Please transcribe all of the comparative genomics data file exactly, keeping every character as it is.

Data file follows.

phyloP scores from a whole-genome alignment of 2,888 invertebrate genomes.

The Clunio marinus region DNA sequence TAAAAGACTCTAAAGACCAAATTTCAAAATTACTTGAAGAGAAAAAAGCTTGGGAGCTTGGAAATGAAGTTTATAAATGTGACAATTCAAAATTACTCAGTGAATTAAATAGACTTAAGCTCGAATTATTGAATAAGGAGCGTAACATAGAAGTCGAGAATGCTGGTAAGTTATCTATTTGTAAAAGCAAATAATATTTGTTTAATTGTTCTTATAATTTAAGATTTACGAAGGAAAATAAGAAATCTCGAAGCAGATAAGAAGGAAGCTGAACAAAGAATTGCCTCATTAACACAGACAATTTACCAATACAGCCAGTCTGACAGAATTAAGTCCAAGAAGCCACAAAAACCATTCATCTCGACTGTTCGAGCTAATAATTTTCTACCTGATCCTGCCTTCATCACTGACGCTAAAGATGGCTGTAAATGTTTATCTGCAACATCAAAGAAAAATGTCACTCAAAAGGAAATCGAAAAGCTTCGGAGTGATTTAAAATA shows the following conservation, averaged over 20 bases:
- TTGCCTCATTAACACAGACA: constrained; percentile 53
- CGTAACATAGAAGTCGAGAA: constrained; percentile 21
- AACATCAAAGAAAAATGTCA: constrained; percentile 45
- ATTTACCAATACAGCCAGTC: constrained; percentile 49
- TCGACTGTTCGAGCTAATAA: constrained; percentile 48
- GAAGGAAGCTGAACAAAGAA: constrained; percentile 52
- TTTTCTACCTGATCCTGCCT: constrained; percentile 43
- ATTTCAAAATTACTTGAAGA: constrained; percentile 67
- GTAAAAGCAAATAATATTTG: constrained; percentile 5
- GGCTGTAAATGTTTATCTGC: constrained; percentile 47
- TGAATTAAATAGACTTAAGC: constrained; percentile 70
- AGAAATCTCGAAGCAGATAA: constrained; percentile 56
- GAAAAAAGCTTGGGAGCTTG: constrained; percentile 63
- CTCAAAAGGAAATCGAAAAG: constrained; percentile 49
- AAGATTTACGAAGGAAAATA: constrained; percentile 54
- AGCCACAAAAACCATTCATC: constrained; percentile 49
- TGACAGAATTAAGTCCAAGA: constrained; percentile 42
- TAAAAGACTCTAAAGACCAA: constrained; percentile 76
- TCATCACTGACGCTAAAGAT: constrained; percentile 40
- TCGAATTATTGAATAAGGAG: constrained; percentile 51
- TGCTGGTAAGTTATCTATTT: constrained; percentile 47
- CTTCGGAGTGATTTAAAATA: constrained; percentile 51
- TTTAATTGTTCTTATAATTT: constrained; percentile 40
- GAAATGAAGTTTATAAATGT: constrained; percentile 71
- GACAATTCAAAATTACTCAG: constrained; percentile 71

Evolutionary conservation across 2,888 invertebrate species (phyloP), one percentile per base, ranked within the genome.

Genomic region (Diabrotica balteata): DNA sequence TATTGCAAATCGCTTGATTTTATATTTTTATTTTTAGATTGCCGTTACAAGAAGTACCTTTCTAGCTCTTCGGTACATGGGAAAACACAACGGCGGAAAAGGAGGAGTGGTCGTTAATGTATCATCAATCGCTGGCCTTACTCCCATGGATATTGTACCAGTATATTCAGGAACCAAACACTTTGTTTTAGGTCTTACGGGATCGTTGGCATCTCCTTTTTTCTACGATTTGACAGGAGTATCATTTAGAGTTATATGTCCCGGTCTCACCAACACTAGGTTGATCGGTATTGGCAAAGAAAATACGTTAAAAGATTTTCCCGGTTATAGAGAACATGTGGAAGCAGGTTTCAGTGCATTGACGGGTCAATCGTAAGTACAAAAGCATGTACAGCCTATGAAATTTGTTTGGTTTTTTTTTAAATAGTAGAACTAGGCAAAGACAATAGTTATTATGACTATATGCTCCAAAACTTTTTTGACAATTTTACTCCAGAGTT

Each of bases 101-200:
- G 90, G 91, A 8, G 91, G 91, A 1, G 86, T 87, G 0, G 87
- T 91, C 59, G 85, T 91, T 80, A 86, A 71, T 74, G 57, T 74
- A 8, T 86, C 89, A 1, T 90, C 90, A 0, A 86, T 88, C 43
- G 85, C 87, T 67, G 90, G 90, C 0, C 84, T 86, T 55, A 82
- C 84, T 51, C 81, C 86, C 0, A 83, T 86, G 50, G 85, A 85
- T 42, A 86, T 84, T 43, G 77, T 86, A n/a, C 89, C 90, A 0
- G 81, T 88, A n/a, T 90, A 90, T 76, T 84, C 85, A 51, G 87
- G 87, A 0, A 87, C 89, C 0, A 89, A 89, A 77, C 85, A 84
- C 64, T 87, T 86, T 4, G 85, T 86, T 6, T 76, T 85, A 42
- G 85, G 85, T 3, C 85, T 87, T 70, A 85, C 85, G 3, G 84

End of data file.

phyloP scores from a whole-genome alignment of 2,888 invertebrate genomes.

The Clunio marinus region DNA sequence TAAAAGACTCTAAAGACCAAATTTCAAAATTACTTGAAGAGAAAAAAGCTTGGGAGCTTGGAAATGAAGTTTATAAATGTGACAATTCAAAATTACTCAGTGAATTAAATAGACTTAAGCTCGAATTATTGAATAAGGAGCGTAACATAGAAGTCGAGAATGCTGGTAAGTTATCTATTTGTAAAAGCAAATAATATTTGTTTAATTGTTCTTATAATTTAAGATTTACGAAGGAAAATAAGAAATCTCGAAGCAGATAAGAAGGAAGCTGAACAAAGAATTGCCTCATTAACACAGACAATTTACCAATACAGCCAGTCTGACAGAATTAAGTCCAAGAAGCCACAAAAACCATTCATCTCGACTGTTCGAGCTAATAATTTTCTACCTGATCCTGCCTTCATCACTGACGCTAAAGATGGCTGTAAATGTTTATCTGCAACATCAAAGAAAAATGTCACTCAAAAGGAAATCGAAAAGCTTCGGAGTGATTTAAAATA shows the following conservation, averaged over 20 bases:
- TTGCCTCATTAACACAGACA: constrained; percentile 53
- CGTAACATAGAAGTCGAGAA: constrained; percentile 21
- AACATCAAAGAAAAATGTCA: constrained; percentile 45
- ATTTACCAATACAGCCAGTC: constrained; percentile 49
- TCGACTGTTCGAGCTAATAA: constrained; percentile 48
- GAAGGAAGCTGAACAAAGAA: constrained; percentile 52
- TTTTCTACCTGATCCTGCCT: constrained; percentile 43
- ATTTCAAAATTACTTGAAGA: constrained; percentile 67
- GTAAAAGCAAATAATATTTG: constrained; percentile 5
- GGCTGTAAATGTTTATCTGC: constrained; percentile 47
- TGAATTAAATAGACTTAAGC: constrained; percentile 70
- AGAAATCTCGAAGCAGATAA: constrained; percentile 56
- GAAAAAAGCTTGGGAGCTTG: constrained; percentile 63
- CTCAAAAGGAAATCGAAAAG: constrained; percentile 49
- AAGATTTACGAAGGAAAATA: constrained; percentile 54
- AGCCACAAAAACCATTCATC: constrained; percentile 49
- TGACAGAATTAAGTCCAAGA: constrained; percentile 42
- TAAAAGACTCTAAAGACCAA: constrained; percentile 76
- TCATCACTGACGCTAAAGAT: constrained; percentile 40
- TCGAATTATTGAATAAGGAG: constrained; percentile 51
- TGCTGGTAAGTTATCTATTT: constrained; percentile 47
- CTTCGGAGTGATTTAAAATA: constrained; percentile 51
- TTTAATTGTTCTTATAATTT: constrained; percentile 40
- GAAATGAAGTTTATAAATGT: constrained; percentile 71
- GACAATTCAAAATTACTCAG: constrained; percentile 71

Evolutionary conservation across 2,888 invertebrate species (phyloP), one percentile per base, ranked within the genome.

Genomic region (Diabrotica balteata): DNA sequence TATTGCAAATCGCTTGATTTTATATTTTTATTTTTAGATTGCCGTTACAAGAAGTACCTTTCTAGCTCTTCGGTACATGGGAAAACACAACGGCGGAAAAGGAGGAGTGGTCGTTAATGTATCATCAATCGCTGGCCTTACTCCCATGGATATTGTACCAGTATATTCAGGAACCAAACACTTTGTTTTAGGTCTTACGGGATCGTTGGCATCTCCTTTTTTCTACGATTTGACAGGAGTATCATTTAGAGTTATATGTCCCGGTCTCACCAACACTAGGTTGATCGGTATTGGCAAAGAAAATACGTTAAAAGATTTTCCCGGTTATAGAGAACATGTGGAAGCAGGTTTCAGTGCATTGACGGGTCAATCGTAAGTACAAAAGCATGTACAGCCTATGAAATTTGTTTGGTTTTTTTTTAAATAGTAGAACTAGGCAAAGACAATAGTTATTATGACTATATGCTCCAAAACTTTTTTGACAATTTTACTCCAGAGTT

Each of bases 101-200:
- G 90, G 91, A 8, G 91, G 91, A 1, G 86, T 87, G 0, G 87
- T 91, C 59, G 85, T 91, T 80, A 86, A 71, T 74, G 57, T 74
- A 8, T 86, C 89, A 1, T 90, C 90, A 0, A 86, T 88, C 43
- G 85, C 87, T 67, G 90, G 90, C 0, C 84, T 86, T 55, A 82
- C 84, T 51, C 81, C 86, C 0, A 83, T 86, G 50, G 85, A 85
- T 42, A 86, T 84, T 43, G 77, T 86, A n/a, C 89, C 90, A 0
- G 81, T 88, A n/a, T 90, A 90, T 76, T 84, C 85, A 51, G 87
- G 87, A 0, A 87, C 89, C 0, A 89, A 89, A 77, C 85, A 84
- C 64, T 87, T 86, T 4, G 85, T 86, T 6, T 76, T 85, A 42
- G 85, G 85, T 3, C 85, T 87, T 70, A 85, C 85, G 3, G 84